Contrary to Articles 13.1 and 14.1 of the Declaration, many States have historically adopted assimilationist policies to eliminate Indigenous cultures and languages. In North America, during the 19th and 20th centuries, Native children en masse were forcibly removed from their homes to address the “Indian” problem and taken to boarding schools. These schools resulted in cultural alienation, loss of language, family social structures disrupted, and increased community dysfunction. Many were brutal places where children were physically, sexually and emotionally abused, and sometimes killed. Assimilation policies directed toward Indigenous Peoples were and are not unique to North America.
But there are also good practices on Indigenous education; the Sámi Parliaments, located in Sweden, Norway and Finland, advances the teaching of the Sámi language and culture. The Sámi Parliament educational committee cooperates with the State educational administration and the municipalities in the Sámi region to offer education in the Sámi language in Nordic countries. Official teaching of the Sámi language started in the mid-1970s.
Another good practice is the project “On the Trails of Vanishing El-molo Language”. In this project, the Gurapau Group in Marsabit County in Kenya has worked to save a language from extinction, involving 800 Indigenous persons . The Gurapau group identified men and women in El-molo villages who still possessed knowledge, understanding, and ability in the language and shared this knowledge with language teachers and other elders.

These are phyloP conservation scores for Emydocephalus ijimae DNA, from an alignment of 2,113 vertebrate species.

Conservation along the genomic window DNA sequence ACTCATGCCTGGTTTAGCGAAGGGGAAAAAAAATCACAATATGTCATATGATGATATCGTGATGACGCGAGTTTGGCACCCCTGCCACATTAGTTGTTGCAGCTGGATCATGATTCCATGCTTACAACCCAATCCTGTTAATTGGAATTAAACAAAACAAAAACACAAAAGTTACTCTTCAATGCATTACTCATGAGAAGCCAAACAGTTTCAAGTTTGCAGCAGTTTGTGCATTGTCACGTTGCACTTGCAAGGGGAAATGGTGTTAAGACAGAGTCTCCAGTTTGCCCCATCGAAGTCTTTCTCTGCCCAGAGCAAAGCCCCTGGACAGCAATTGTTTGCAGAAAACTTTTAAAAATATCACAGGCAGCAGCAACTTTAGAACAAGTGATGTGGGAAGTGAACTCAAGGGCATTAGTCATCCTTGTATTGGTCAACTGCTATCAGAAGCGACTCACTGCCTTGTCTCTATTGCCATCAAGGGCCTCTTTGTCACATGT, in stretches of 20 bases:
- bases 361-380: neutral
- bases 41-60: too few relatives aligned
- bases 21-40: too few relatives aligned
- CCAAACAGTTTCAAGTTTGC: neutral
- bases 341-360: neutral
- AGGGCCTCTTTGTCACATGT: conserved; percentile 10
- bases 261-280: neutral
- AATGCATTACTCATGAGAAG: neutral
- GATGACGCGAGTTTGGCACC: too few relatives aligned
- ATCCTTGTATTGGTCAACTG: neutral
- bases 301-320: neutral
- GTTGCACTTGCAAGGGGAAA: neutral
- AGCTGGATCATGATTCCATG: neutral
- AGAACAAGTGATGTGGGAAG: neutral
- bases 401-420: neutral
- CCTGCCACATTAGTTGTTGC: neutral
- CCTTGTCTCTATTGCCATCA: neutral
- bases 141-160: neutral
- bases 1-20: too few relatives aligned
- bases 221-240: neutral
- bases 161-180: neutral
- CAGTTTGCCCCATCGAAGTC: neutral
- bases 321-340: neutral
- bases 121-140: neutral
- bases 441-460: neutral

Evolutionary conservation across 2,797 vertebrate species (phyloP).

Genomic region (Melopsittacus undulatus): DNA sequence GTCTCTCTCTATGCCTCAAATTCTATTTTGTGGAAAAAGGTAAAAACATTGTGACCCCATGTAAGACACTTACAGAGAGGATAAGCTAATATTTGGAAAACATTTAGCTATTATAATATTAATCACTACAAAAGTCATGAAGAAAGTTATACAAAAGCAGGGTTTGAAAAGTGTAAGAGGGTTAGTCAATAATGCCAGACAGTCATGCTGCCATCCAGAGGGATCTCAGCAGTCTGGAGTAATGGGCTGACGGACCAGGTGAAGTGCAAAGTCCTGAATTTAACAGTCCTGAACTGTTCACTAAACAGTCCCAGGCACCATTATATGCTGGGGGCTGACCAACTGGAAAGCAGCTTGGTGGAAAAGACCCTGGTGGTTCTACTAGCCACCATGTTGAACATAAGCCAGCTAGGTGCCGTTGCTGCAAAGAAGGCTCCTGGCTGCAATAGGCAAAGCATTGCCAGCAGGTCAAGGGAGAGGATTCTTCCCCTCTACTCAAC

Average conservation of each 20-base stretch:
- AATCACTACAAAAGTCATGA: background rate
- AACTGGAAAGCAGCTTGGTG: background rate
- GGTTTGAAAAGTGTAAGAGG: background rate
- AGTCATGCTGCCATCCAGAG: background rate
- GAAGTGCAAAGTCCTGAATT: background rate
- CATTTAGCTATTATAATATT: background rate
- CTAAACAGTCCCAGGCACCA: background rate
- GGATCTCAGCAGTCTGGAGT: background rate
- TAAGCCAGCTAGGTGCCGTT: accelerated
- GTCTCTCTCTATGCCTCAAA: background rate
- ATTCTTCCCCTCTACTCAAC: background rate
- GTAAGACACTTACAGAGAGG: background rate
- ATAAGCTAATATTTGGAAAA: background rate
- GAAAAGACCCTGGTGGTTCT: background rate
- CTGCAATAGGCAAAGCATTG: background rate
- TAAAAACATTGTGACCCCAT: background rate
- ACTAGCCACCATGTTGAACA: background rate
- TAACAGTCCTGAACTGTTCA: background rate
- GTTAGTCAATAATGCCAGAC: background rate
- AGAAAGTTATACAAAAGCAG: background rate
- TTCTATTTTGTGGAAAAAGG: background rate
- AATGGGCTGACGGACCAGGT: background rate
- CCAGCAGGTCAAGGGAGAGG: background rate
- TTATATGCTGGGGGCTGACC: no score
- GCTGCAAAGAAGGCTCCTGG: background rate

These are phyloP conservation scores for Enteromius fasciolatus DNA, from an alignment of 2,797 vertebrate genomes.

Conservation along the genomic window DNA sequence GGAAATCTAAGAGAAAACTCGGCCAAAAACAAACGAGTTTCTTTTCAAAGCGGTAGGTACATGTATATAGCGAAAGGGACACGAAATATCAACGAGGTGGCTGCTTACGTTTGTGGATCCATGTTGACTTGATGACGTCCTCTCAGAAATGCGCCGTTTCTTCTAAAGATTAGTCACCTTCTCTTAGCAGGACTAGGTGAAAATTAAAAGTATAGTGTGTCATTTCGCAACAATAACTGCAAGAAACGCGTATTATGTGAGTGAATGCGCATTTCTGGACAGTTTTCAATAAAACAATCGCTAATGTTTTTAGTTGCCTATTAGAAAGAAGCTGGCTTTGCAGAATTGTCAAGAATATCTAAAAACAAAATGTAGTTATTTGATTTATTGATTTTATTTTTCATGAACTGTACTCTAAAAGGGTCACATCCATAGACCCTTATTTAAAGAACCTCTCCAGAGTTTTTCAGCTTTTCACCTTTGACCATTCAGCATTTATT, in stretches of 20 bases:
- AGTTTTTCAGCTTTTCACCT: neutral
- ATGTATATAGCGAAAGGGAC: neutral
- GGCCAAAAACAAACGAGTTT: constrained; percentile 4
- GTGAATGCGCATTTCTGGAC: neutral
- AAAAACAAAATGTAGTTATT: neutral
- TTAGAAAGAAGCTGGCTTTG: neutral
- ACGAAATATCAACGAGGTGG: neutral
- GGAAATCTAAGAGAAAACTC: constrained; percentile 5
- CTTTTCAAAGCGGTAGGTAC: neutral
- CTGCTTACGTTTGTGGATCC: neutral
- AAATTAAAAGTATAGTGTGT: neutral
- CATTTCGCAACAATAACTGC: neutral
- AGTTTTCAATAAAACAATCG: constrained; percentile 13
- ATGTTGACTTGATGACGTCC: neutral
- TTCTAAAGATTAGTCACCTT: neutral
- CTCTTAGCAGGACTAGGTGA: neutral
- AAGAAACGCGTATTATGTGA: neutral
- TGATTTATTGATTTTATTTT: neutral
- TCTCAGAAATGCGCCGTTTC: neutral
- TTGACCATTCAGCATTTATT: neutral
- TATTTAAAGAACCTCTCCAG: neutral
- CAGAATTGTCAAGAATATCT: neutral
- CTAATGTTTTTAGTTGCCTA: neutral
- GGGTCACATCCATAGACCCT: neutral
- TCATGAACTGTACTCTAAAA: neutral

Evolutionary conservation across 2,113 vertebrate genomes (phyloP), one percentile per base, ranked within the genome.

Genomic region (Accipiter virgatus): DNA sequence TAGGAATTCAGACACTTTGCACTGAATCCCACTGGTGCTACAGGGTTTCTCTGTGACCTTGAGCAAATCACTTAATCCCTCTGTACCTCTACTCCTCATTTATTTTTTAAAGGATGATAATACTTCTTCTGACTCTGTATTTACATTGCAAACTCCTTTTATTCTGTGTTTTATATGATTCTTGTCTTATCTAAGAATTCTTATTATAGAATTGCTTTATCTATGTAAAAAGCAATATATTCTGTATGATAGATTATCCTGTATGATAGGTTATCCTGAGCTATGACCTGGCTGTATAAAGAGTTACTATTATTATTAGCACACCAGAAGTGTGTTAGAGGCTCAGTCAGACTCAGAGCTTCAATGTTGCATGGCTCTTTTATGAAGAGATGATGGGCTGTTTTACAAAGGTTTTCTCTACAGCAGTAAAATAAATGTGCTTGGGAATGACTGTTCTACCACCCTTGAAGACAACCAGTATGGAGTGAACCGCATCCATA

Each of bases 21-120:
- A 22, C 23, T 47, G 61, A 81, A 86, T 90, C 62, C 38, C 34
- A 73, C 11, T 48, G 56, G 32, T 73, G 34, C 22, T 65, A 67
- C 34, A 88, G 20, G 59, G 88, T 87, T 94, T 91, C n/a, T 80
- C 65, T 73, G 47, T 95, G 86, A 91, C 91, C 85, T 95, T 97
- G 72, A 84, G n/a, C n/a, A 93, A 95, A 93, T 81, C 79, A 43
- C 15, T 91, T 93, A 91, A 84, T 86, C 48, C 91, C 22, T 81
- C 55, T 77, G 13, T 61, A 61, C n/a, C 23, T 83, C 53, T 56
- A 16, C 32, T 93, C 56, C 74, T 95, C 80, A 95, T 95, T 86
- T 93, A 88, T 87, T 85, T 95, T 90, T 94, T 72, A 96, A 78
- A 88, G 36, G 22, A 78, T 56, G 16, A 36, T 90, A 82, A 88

Article 16 of the Declaration affirms that Indigenous People have the right to establish their own media in their languages and access to all forms of non-indigenous media without discrimination.
In recent decades, Indigenous community radio and other Indigenous Peoples’ media have developed in various contexts and circumstances. Nevertheless, in many countries, Indigenous Peoples’ radio stations have yet to achieve full recognition in States’ legislation.
Furthermore, Indigenous Peoples trying to establish their media are sometimes weakened and threatened by antagonistic attitudes from the State and commercial media. In many instances, Indigenous media practitioners and communicators have had to work under threats, intimidation and regularly experience violence.
However, there are also good practices. In New Zealand, the Māori Television Service was established in 2003 through an Act and an agreement between the Māori and the Crown. Māori interests are represented by four council representatives on the Board, while three other members are Government representatives. Most of Māori TV’s resources come from the Government. The primary objective of the service is to promote the Māori language and culture. The service is available to the Māori and the entire New Zealand population.
Through the “Indigenous Media as a Means for Intergenerational Communications” project, Aliansi Masyarakat Adat Nusantara (AMAN) in Indonesia built radio stations in three communities. As a result, Indigenous Peoples are sharing ideas to preserve their well-being, how to exercise their right to self-determination and other rights.
Accessibility in political, legal and administrative proceedings